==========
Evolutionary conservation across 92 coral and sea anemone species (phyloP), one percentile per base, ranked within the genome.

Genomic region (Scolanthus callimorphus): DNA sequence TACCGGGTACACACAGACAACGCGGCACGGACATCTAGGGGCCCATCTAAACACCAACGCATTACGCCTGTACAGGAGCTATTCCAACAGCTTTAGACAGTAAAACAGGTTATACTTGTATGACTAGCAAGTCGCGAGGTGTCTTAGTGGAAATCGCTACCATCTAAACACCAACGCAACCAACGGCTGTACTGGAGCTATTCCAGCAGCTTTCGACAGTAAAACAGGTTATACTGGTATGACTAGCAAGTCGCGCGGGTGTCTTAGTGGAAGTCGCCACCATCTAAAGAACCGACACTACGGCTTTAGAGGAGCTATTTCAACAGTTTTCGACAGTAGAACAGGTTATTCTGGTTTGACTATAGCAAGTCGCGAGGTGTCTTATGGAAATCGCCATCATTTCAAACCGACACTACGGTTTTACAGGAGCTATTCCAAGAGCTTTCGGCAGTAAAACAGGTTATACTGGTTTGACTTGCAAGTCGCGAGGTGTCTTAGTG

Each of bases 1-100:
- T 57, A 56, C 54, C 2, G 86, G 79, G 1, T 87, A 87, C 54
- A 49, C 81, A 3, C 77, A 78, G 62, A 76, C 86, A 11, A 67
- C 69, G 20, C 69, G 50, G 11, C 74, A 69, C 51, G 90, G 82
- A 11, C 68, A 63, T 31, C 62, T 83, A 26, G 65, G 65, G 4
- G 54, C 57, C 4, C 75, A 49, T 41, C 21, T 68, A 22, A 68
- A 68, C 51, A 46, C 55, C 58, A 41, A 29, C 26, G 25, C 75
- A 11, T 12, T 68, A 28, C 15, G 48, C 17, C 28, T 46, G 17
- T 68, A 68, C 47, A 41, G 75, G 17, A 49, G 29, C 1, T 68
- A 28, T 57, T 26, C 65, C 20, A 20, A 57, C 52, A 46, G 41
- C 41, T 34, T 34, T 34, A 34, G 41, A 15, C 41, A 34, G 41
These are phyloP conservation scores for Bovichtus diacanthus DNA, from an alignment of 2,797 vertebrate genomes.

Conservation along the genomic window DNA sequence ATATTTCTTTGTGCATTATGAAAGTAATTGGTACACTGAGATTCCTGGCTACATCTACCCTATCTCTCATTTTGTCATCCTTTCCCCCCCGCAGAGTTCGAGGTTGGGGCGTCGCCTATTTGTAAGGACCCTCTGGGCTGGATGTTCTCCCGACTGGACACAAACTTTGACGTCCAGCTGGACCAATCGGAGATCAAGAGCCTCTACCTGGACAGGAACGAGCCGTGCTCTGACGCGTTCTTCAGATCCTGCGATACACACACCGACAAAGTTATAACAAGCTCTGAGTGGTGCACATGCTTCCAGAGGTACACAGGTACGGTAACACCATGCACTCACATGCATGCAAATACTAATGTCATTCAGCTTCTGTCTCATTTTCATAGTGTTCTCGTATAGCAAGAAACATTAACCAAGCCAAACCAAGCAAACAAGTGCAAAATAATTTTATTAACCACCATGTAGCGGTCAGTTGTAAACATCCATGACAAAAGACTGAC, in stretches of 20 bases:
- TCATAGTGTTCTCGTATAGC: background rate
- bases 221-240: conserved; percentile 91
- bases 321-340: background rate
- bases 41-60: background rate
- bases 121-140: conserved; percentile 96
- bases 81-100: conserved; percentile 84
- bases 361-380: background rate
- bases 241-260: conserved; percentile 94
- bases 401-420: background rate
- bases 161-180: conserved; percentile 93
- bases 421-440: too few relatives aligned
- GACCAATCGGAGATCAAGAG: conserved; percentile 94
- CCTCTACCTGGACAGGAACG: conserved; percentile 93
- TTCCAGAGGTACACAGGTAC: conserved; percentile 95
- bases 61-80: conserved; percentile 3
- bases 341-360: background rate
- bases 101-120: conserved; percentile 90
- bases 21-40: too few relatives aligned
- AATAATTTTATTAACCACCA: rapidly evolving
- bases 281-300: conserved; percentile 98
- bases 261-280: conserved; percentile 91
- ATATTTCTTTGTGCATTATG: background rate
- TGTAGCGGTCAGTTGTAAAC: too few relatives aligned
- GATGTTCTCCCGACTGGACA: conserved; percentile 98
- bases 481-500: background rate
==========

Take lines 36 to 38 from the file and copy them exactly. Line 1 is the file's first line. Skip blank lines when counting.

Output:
- bases 261-280: conserved; percentile 91
- ATATTTCTTTGTGCATTATG: background rate
- TGTAGCGGTCAGTTGTAAAC: too few relatives aligned